Spring and summer months are perfect for outdoor activities. When camping or hiking, it is important to know what plants to avoid. Some poisonous plants can cause harm to humans and animals.
Animals and Humans React Differently
Some plants cause reactions or death in humans, but do not have the same effect on animals. Some animals are deathly effected by some plants, but they do not hurt humans.
Andrew Baril, an Alabama Extension regional agent of forestry, wildlife and natural resources, said when it comes to poisonous plants, animals and humans react differently.
“Humans need to look out for poison ivy, poison oak and sumac and don’t touch it,” Baril said. “Animals don’t normally have a problem with the touching these plants, but if your dog rolls in a patch of poison ivy and you rub the dog, it will get on you.”
According to Baril, dog hair can carry the oils found in these plants.
“They can bring them into a home and the oil can get on carpets, rugs, furniture or wherever they lay,” Baril said. “Oils can remain potent for over a year. Therefore, dogs should be bathed after they had been seen playing in the plants.”
Coming in Contact with Poisonous Plants
Unless someone is severely allergic, generally nothing will happen to a person just touching poison ivy, oak or sumac. Problems occur with these plants when someone crushes the leaves or stem and releases the oils.
“If the oil is allowed to come in contact with skin, a rash will develop for most people,” Baril said “If one does come in contact with the oils, it is best to wash the area with warm water and a mild soap. Don’t scratch the area; just lightly remove as much of the oil as possible.”
Baril said that in his opinion, encountering the oils while burning the plants is worse than touching or crushing them.
“Smoke encountering the eyes, and inhalation into one’s lungs is extremely painful, and could lead to hospitalization and even death,” Baril said.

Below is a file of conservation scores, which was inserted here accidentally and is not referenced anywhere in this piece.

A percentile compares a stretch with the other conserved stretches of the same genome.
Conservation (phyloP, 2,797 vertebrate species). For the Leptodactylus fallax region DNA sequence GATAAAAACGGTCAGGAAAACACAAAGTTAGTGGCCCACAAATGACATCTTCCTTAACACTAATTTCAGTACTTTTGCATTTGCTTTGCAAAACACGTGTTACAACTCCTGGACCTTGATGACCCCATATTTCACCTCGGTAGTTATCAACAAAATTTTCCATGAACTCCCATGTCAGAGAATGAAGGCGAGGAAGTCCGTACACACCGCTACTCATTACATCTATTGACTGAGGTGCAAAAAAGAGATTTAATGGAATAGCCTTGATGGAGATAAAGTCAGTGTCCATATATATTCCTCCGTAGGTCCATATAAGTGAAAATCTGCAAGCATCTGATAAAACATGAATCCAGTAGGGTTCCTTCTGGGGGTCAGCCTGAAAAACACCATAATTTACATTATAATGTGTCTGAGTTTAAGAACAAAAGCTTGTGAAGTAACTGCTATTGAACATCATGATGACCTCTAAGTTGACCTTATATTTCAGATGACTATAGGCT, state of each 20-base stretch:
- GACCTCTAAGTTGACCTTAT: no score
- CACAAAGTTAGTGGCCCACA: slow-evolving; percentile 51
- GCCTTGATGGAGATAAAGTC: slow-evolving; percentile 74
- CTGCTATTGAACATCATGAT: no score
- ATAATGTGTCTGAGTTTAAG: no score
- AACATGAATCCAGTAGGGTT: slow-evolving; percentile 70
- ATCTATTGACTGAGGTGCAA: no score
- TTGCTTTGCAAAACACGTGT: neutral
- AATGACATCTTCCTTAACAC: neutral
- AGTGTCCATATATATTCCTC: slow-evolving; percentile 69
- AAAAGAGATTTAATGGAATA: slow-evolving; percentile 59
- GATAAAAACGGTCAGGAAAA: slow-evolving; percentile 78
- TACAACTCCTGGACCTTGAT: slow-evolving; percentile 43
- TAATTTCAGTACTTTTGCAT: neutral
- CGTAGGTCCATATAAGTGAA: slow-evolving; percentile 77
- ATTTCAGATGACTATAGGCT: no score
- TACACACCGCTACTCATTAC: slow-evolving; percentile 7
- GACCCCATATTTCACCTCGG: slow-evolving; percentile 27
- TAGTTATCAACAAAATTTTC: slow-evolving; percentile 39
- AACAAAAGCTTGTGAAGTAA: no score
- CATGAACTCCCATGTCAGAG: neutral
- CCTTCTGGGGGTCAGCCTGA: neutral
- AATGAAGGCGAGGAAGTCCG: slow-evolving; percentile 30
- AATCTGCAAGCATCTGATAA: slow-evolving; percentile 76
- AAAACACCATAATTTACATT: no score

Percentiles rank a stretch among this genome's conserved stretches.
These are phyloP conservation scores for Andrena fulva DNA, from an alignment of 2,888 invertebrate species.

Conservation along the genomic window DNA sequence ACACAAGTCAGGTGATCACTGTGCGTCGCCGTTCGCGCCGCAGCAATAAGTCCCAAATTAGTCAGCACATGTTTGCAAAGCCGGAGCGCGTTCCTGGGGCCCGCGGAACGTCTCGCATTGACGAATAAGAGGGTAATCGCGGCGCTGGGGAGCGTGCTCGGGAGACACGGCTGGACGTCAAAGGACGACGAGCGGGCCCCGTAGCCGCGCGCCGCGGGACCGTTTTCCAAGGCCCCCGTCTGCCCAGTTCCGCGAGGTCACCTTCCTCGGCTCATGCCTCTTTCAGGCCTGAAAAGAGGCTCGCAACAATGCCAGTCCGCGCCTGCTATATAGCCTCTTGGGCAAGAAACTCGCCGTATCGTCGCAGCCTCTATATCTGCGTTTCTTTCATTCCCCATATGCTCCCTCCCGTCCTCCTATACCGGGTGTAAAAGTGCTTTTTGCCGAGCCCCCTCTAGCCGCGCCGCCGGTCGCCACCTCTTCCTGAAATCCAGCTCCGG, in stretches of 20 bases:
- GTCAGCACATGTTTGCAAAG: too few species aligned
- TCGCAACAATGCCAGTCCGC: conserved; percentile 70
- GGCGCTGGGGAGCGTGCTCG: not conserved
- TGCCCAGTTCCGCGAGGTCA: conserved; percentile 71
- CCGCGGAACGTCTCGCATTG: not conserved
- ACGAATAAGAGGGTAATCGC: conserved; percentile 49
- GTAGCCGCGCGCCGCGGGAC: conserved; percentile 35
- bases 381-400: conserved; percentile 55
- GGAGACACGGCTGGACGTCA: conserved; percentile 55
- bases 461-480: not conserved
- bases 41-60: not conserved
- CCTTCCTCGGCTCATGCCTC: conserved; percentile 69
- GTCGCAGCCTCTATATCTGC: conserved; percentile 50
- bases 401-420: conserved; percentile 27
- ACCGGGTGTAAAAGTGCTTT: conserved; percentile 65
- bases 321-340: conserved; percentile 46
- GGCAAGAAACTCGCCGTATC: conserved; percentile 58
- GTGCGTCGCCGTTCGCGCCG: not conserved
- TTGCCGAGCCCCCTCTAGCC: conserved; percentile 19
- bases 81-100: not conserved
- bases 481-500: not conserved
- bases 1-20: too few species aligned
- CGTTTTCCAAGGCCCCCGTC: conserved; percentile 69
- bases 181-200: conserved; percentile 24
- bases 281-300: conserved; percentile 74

He offers a few tips on how poisonous plants, and precautions to take to avoid them.
- Poison ivy and poison oak have leaves with three leaflets, often with a reddish spot where the leaflets attach to the stem.
- Do not burn any part of these plants.
- Always wear long pants and close-toed shoes when in wooded areas.
- Consider application of a preventive lotion, such as Ivy Block, before going outdoors.
- Always wash clothes immediately upon return from walking in wooded areas.
Don’t Eat Wild Plants
Baril cautioned that touching a poisonous plant can be bad, but eating one can be even worse.
“If you don’t know for sure what plant you are handling, don’t ingest the plant,” Baril said.
Dr. Nancy Loewenstein, an Alabama Extension specialist of forestry and wildlife sciences, said there are wild plants that are editable.
“Unless you’re 100 percent sure you’ve identified a plant correctly and made sure it is edible, don’t eat any wild plants,” Loewenstein said. “Some plants have fruits that look safe to eat, but are not. A few examples are Chinaberry and the Chinese tallowtree.
Loewenstein says the fruit of Chinaberry (Melia azederach), is the most toxic part of the tree. The leaves, bark and flowers are mildly toxic but usually cause no problems. Swine and sheep are most commonly affected by eating Chinaberry, but children have been poisoned by eating the berries,” she added.
“All parts of the Chinese tallowtree (Triadica sebifera)plant are poisonous, especially the fruit,” said Loewenstein.
She added that while she believes not many people would be tempted to eat the seeds, eating berries from this tree can cause diarrhea, listlessness, weakness and dehydration. These symptoms may not occur until two to four days after the plant is eaten.
Alabama Extension’s publication, “Poisonous Plants of the Southeastern United States,” goes into detail about the toxicity of dozens of poisonous plants. It also lists symptoms of exposure and treatment after coming in contact with poisonous plants. You can read the full publication here.
There is also the publication “Touch-Me-Nots – Recognizing and Avoiding Poisonous Plants of Alabama.” You can find this publication here.
Featured Image: Brett Marshall, Sault College, Bugwood.org
Rash Image: zawafoto/shutterstock.com
Chinese Tallowtree Image: KPG_Payless/shutterstock.com